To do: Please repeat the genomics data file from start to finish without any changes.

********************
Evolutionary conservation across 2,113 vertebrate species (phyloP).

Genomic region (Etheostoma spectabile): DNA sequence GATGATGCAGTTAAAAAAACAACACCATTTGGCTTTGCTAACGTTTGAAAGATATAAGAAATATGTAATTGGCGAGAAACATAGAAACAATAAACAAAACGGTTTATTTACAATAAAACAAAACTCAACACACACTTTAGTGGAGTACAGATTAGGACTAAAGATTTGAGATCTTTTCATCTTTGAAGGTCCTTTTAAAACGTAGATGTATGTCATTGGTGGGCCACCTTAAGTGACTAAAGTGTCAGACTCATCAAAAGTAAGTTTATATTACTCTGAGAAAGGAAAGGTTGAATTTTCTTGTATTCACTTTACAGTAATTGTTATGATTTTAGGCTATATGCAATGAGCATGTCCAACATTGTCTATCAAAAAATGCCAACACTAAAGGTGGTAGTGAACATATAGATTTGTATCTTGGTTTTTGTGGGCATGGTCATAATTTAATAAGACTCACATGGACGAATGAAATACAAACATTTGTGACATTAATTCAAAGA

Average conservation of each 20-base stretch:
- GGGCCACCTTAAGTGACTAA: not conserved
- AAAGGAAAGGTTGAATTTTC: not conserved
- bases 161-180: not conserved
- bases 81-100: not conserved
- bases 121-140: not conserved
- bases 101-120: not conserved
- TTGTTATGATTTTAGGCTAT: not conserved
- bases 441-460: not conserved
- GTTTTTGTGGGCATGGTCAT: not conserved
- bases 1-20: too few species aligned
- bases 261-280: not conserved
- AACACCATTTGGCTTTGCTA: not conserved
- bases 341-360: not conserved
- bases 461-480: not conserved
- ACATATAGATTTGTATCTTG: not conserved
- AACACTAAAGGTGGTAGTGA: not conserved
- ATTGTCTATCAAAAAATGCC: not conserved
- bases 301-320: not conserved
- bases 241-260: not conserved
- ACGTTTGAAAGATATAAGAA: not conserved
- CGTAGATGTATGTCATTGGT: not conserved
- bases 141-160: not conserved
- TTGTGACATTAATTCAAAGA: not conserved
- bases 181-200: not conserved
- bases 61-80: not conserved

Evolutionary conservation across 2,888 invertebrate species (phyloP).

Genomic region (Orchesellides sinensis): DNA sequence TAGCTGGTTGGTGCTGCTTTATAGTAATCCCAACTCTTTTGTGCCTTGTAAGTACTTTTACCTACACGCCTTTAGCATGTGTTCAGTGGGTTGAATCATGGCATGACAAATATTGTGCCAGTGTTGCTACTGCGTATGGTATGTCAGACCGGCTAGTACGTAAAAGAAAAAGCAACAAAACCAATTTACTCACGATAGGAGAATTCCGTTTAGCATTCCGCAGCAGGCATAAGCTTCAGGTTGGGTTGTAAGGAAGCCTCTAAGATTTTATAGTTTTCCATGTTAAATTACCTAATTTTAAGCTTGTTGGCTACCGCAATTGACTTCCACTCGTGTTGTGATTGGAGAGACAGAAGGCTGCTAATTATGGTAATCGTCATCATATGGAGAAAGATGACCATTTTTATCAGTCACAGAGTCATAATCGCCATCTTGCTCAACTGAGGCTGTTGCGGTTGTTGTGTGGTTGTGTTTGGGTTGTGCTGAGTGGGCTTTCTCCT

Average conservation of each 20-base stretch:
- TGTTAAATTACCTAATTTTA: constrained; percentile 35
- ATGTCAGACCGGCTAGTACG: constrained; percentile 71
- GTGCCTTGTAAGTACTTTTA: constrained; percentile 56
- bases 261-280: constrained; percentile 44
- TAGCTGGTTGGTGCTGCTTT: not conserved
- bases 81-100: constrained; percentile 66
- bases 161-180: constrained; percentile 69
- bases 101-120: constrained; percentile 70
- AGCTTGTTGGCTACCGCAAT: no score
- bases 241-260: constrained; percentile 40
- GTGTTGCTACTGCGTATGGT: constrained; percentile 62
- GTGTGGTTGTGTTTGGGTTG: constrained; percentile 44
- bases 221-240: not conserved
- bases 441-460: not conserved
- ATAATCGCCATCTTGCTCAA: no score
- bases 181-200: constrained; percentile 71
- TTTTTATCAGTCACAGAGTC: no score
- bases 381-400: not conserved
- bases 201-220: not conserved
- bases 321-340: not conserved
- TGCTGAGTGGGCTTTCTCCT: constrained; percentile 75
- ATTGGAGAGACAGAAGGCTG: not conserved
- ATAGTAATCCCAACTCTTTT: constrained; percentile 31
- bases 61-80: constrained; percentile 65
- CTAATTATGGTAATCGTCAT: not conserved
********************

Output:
Evolutionary conservation across 2,113 vertebrate species (phyloP).

Genomic region (Etheostoma spectabile): DNA sequence GATGATGCAGTTAAAAAAACAACACCATTTGGCTTTGCTAACGTTTGAAAGATATAAGAAATATGTAATTGGCGAGAAACATAGAAACAATAAACAAAACGGTTTATTTACAATAAAACAAAACTCAACACACACTTTAGTGGAGTACAGATTAGGACTAAAGATTTGAGATCTTTTCATCTTTGAAGGTCCTTTTAAAACGTAGATGTATGTCATTGGTGGGCCACCTTAAGTGACTAAAGTGTCAGACTCATCAAAAGTAAGTTTATATTACTCTGAGAAAGGAAAGGTTGAATTTTCTTGTATTCACTTTACAGTAATTGTTATGATTTTAGGCTATATGCAATGAGCATGTCCAACATTGTCTATCAAAAAATGCCAACACTAAAGGTGGTAGTGAACATATAGATTTGTATCTTGGTTTTTGTGGGCATGGTCATAATTTAATAAGACTCACATGGACGAATGAAATACAAACATTTGTGACATTAATTCAAAGA

Average conservation of each 20-base stretch:
- GGGCCACCTTAAGTGACTAA: not conserved
- AAAGGAAAGGTTGAATTTTC: not conserved
- bases 161-180: not conserved
- bases 81-100: not conserved
- bases 121-140: not conserved
- bases 101-120: not conserved
- TTGTTATGATTTTAGGCTAT: not conserved
- bases 441-460: not conserved
- GTTTTTGTGGGCATGGTCAT: not conserved
- bases 1-20: too few species aligned
- bases 261-280: not conserved
- AACACCATTTGGCTTTGCTA: not conserved
- bases 341-360: not conserved
- bases 461-480: not conserved
- ACATATAGATTTGTATCTTG: not conserved
- AACACTAAAGGTGGTAGTGA: not conserved
- ATTGTCTATCAAAAAATGCC: not conserved
- bases 301-320: not conserved
- bases 241-260: not conserved
- ACGTTTGAAAGATATAAGAA: not conserved
- CGTAGATGTATGTCATTGGT: not conserved
- bases 141-160: not conserved
- TTGTGACATTAATTCAAAGA: not conserved
- bases 181-200: not conserved
- bases 61-80: not conserved

Evolutionary conservation across 2,888 invertebrate species (phyloP).

Genomic region (Orchesellides sinensis): DNA sequence TAGCTGGTTGGTGCTGCTTTATAGTAATCCCAACTCTTTTGTGCCTTGTAAGTACTTTTACCTACACGCCTTTAGCATGTGTTCAGTGGGTTGAATCATGGCATGACAAATATTGTGCCAGTGTTGCTACTGCGTATGGTATGTCAGACCGGCTAGTACGTAAAAGAAAAAGCAACAAAACCAATTTACTCACGATAGGAGAATTCCGTTTAGCATTCCGCAGCAGGCATAAGCTTCAGGTTGGGTTGTAAGGAAGCCTCTAAGATTTTATAGTTTTCCATGTTAAATTACCTAATTTTAAGCTTGTTGGCTACCGCAATTGACTTCCACTCGTGTTGTGATTGGAGAGACAGAAGGCTGCTAATTATGGTAATCGTCATCATATGGAGAAAGATGACCATTTTTATCAGTCACAGAGTCATAATCGCCATCTTGCTCAACTGAGGCTGTTGCGGTTGTTGTGTGGTTGTGTTTGGGTTGTGCTGAGTGGGCTTTCTCCT

Average conservation of each 20-base stretch:
- TGTTAAATTACCTAATTTTA: constrained; percentile 35
- ATGTCAGACCGGCTAGTACG: constrained; percentile 71
- GTGCCTTGTAAGTACTTTTA: constrained; percentile 56
- bases 261-280: constrained; percentile 44
- TAGCTGGTTGGTGCTGCTTT: not conserved
- bases 81-100: constrained; percentile 66
- bases 161-180: constrained; percentile 69
- bases 101-120: constrained; percentile 70
- AGCTTGTTGGCTACCGCAAT: no score
- bases 241-260: constrained; percentile 40
- GTGTTGCTACTGCGTATGGT: constrained; percentile 62
- GTGTGGTTGTGTTTGGGTTG: constrained; percentile 44
- bases 221-240: not conserved
- bases 441-460: not conserved
- ATAATCGCCATCTTGCTCAA: no score
- bases 181-200: constrained; percentile 71
- TTTTTATCAGTCACAGAGTC: no score
- bases 381-400: not conserved
- bases 201-220: not conserved
- bases 321-340: not conserved
- TGCTGAGTGGGCTTTCTCCT: constrained; percentile 75
- ATTGGAGAGACAGAAGGCTG: not conserved
- ATAGTAATCCCAACTCTTTT: constrained; percentile 31
- bases 61-80: constrained; percentile 65
- CTAATTATGGTAATCGTCAT: not conserved